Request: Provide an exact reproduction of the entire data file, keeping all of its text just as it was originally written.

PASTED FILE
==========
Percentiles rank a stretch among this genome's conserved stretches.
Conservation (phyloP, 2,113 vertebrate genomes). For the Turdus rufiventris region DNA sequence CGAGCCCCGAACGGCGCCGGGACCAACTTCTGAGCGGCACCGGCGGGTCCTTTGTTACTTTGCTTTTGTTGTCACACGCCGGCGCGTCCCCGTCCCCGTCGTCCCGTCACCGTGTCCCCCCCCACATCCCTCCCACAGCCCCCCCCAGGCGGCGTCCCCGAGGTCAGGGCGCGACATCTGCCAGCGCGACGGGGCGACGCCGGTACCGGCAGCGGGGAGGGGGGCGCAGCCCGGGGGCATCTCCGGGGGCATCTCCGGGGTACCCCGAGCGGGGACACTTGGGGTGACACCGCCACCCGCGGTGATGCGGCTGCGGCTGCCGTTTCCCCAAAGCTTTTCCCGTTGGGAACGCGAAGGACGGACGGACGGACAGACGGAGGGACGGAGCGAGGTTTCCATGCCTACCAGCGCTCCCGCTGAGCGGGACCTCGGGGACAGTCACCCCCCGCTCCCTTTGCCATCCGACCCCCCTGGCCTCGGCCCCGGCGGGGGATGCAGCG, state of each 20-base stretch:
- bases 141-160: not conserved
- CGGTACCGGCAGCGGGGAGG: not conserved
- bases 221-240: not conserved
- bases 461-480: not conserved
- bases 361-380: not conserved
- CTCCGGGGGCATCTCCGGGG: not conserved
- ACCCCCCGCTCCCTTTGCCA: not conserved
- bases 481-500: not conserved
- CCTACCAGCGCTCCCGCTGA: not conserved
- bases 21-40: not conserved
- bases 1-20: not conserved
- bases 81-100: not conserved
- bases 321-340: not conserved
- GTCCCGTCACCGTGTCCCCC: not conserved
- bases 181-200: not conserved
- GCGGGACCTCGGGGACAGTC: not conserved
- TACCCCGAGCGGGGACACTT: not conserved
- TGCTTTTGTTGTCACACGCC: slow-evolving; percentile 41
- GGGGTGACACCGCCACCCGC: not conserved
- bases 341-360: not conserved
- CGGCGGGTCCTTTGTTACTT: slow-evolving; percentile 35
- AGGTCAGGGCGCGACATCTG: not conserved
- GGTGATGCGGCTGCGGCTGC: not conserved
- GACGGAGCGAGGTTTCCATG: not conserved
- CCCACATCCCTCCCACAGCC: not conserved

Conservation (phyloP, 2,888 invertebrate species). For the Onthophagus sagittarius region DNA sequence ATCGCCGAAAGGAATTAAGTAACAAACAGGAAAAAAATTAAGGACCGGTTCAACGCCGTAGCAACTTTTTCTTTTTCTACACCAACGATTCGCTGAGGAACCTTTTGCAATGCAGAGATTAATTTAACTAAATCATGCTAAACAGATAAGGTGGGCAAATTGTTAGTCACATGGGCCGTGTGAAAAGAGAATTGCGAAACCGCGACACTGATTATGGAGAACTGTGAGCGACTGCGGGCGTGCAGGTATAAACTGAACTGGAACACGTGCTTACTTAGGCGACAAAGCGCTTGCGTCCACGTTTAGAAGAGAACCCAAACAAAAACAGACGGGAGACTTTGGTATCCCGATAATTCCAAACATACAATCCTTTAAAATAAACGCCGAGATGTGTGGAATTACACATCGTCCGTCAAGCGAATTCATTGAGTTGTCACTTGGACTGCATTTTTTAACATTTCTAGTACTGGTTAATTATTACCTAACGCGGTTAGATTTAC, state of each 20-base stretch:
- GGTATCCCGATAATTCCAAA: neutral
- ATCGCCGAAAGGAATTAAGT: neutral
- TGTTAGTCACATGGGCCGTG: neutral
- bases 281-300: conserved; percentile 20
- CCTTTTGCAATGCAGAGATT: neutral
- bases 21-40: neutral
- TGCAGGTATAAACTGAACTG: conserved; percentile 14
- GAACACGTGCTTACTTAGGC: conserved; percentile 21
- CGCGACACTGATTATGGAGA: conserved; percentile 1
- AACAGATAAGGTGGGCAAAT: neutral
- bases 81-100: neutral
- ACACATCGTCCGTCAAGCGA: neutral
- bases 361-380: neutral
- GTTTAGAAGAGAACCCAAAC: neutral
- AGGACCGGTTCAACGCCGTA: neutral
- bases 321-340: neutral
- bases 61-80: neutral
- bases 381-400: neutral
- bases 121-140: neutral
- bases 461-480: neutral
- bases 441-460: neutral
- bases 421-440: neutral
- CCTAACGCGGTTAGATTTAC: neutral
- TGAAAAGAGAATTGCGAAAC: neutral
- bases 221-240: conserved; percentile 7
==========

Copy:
Percentiles rank a stretch among this genome's conserved stretches.
Conservation (phyloP, 2,113 vertebrate genomes). For the Turdus rufiventris region DNA sequence CGAGCCCCGAACGGCGCCGGGACCAACTTCTGAGCGGCACCGGCGGGTCCTTTGTTACTTTGCTTTTGTTGTCACACGCCGGCGCGTCCCCGTCCCCGTCGTCCCGTCACCGTGTCCCCCCCCACATCCCTCCCACAGCCCCCCCCAGGCGGCGTCCCCGAGGTCAGGGCGCGACATCTGCCAGCGCGACGGGGCGACGCCGGTACCGGCAGCGGGGAGGGGGGCGCAGCCCGGGGGCATCTCCGGGGGCATCTCCGGGGTACCCCGAGCGGGGACACTTGGGGTGACACCGCCACCCGCGGTGATGCGGCTGCGGCTGCCGTTTCCCCAAAGCTTTTCCCGTTGGGAACGCGAAGGACGGACGGACGGACAGACGGAGGGACGGAGCGAGGTTTCCATGCCTACCAGCGCTCCCGCTGAGCGGGACCTCGGGGACAGTCACCCCCCGCTCCCTTTGCCATCCGACCCCCCTGGCCTCGGCCCCGGCGGGGGATGCAGCG, state of each 20-base stretch:
- bases 141-160: not conserved
- CGGTACCGGCAGCGGGGAGG: not conserved
- bases 221-240: not conserved
- bases 461-480: not conserved
- bases 361-380: not conserved
- CTCCGGGGGCATCTCCGGGG: not conserved
- ACCCCCCGCTCCCTTTGCCA: not conserved
- bases 481-500: not conserved
- CCTACCAGCGCTCCCGCTGA: not conserved
- bases 21-40: not conserved
- bases 1-20: not conserved
- bases 81-100: not conserved
- bases 321-340: not conserved
- GTCCCGTCACCGTGTCCCCC: not conserved
- bases 181-200: not conserved
- GCGGGACCTCGGGGACAGTC: not conserved
- TACCCCGAGCGGGGACACTT: not conserved
- TGCTTTTGTTGTCACACGCC: slow-evolving; percentile 41
- GGGGTGACACCGCCACCCGC: not conserved
- bases 341-360: not conserved
- CGGCGGGTCCTTTGTTACTT: slow-evolving; percentile 35
- AGGTCAGGGCGCGACATCTG: not conserved
- GGTGATGCGGCTGCGGCTGC: not conserved
- GACGGAGCGAGGTTTCCATG: not conserved
- CCCACATCCCTCCCACAGCC: not conserved

Conservation (phyloP, 2,888 invertebrate species). For the Onthophagus sagittarius region DNA sequence ATCGCCGAAAGGAATTAAGTAACAAACAGGAAAAAAATTAAGGACCGGTTCAACGCCGTAGCAACTTTTTCTTTTTCTACACCAACGATTCGCTGAGGAACCTTTTGCAATGCAGAGATTAATTTAACTAAATCATGCTAAACAGATAAGGTGGGCAAATTGTTAGTCACATGGGCCGTGTGAAAAGAGAATTGCGAAACCGCGACACTGATTATGGAGAACTGTGAGCGACTGCGGGCGTGCAGGTATAAACTGAACTGGAACACGTGCTTACTTAGGCGACAAAGCGCTTGCGTCCACGTTTAGAAGAGAACCCAAACAAAAACAGACGGGAGACTTTGGTATCCCGATAATTCCAAACATACAATCCTTTAAAATAAACGCCGAGATGTGTGGAATTACACATCGTCCGTCAAGCGAATTCATTGAGTTGTCACTTGGACTGCATTTTTTAACATTTCTAGTACTGGTTAATTATTACCTAACGCGGTTAGATTTAC, state of each 20-base stretch:
- GGTATCCCGATAATTCCAAA: neutral
- ATCGCCGAAAGGAATTAAGT: neutral
- TGTTAGTCACATGGGCCGTG: neutral
- bases 281-300: conserved; percentile 20
- CCTTTTGCAATGCAGAGATT: neutral
- bases 21-40: neutral
- TGCAGGTATAAACTGAACTG: conserved; percentile 14
- GAACACGTGCTTACTTAGGC: conserved; percentile 21
- CGCGACACTGATTATGGAGA: conserved; percentile 1
- AACAGATAAGGTGGGCAAAT: neutral
- bases 81-100: neutral
- ACACATCGTCCGTCAAGCGA: neutral
- bases 361-380: neutral
- GTTTAGAAGAGAACCCAAAC: neutral
- AGGACCGGTTCAACGCCGTA: neutral
- bases 321-340: neutral
- bases 61-80: neutral
- bases 381-400: neutral
- bases 121-140: neutral
- bases 461-480: neutral
- bases 441-460: neutral
- bases 421-440: neutral
- CCTAACGCGGTTAGATTTAC: neutral
- TGAAAAGAGAATTGCGAAAC: neutral
- bases 221-240: conserved; percentile 7